What can mobile tutors do in their down time?
You’ll book a mobile tutor in half-hour increments, so if you know you’re lecturing for the first half of class, simply arrange for the tutor to visit during the second half of class. In some instances, however, your mobile tutor may have “down time,” when they are not actively involved in tutoring your students. How can they help you?
• Social Media: A tutor can take pics in class and post them to your class social media account
• Notetaker – Cornell Notes or any other method to model good notetaking
• Campus Resource Ambassador –Informs students of relevant resources and events
• Prepare mini-presentation on an aspect of your assignment from student’s perspective
• Ask for input (from your tutor) for ideas for downtime!
One possible disadvantage of the mobile tutoring model is that you won’t have as much time to build a relationship with your tutor, as you would with a traditional embedded tutor who is in your class every day. But here are some tips to make sure your tutor is effective:
1) Communicate – even before the day of the tutor’s visit – how much you value the tutor. Make it clear the tutor is a trusted resource.
2) Let the tutor introduce themselves and remind the class of their availability in the Learning Center.
3) Provide the tutor with any relevant handouts or materials, so they are on the same page.
4) Encourage the tutor to attend to the students as much as possible by walking around the classroom, sitting near them, passing out handouts and being involved in the class.
5) Remember that your students may be disinclined or too shy to ask for clarification about a lesson or an assignment you give. You could ask the tutor if your instruction is clear, which might encourage the students to ask questions they may have.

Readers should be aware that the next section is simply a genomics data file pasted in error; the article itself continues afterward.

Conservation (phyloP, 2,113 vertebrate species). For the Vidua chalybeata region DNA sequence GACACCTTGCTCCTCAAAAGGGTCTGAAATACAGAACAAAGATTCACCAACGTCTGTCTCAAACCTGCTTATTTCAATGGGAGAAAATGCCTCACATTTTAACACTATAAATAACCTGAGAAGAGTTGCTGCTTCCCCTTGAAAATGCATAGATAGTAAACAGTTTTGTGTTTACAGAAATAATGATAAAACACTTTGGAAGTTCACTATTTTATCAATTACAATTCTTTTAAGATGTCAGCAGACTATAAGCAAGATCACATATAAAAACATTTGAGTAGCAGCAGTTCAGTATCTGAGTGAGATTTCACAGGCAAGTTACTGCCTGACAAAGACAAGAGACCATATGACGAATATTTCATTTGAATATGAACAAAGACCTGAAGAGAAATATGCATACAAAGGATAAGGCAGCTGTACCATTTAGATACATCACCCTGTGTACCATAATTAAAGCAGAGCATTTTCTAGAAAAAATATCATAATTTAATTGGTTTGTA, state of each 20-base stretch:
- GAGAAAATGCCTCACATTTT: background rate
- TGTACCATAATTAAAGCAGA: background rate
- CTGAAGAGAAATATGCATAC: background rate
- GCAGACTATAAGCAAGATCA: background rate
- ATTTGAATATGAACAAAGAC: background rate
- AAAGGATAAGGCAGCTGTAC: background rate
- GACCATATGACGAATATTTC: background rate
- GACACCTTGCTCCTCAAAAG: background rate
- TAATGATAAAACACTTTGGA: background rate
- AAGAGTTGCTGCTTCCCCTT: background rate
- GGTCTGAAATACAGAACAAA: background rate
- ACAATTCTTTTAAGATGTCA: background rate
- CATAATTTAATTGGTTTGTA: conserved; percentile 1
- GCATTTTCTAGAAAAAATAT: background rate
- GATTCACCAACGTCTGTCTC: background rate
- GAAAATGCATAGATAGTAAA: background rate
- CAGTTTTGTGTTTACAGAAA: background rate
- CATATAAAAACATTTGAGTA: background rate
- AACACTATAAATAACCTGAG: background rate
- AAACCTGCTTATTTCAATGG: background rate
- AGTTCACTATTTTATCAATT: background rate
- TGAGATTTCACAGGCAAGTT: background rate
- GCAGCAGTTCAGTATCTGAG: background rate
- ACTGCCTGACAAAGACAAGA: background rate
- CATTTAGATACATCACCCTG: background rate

6) The tutor might be open to giving a mini-presentation on some aspect of your instruction. Encourage him/her to be involved this way. A peer’s perspective may be invaluable.
7) Ask the tutor if he/she has any suggestions for other ways to utilize his/her presence in the classroom.
8) Encourage your students to visit your tutor – or any other tutor – in the Learning Center for one-on-one sessions.
9) Be experimental—think about novel ways to work with your tutor.
10) Communicate with the tutor. Ask for feedback about the class and how students are doing. Often, students will tell tutors things they may not tell you. The tutor may disclose general and even specific information, but because of the confidential nature of tutoring, may be uncomfortable disclosing students’ names. Please honor this confidentiality.
11) Tutors only get paid for time they are in the classroom; please do not ask them to do things outside of the class time.
12) Ask Shant if there is anything he can do to help.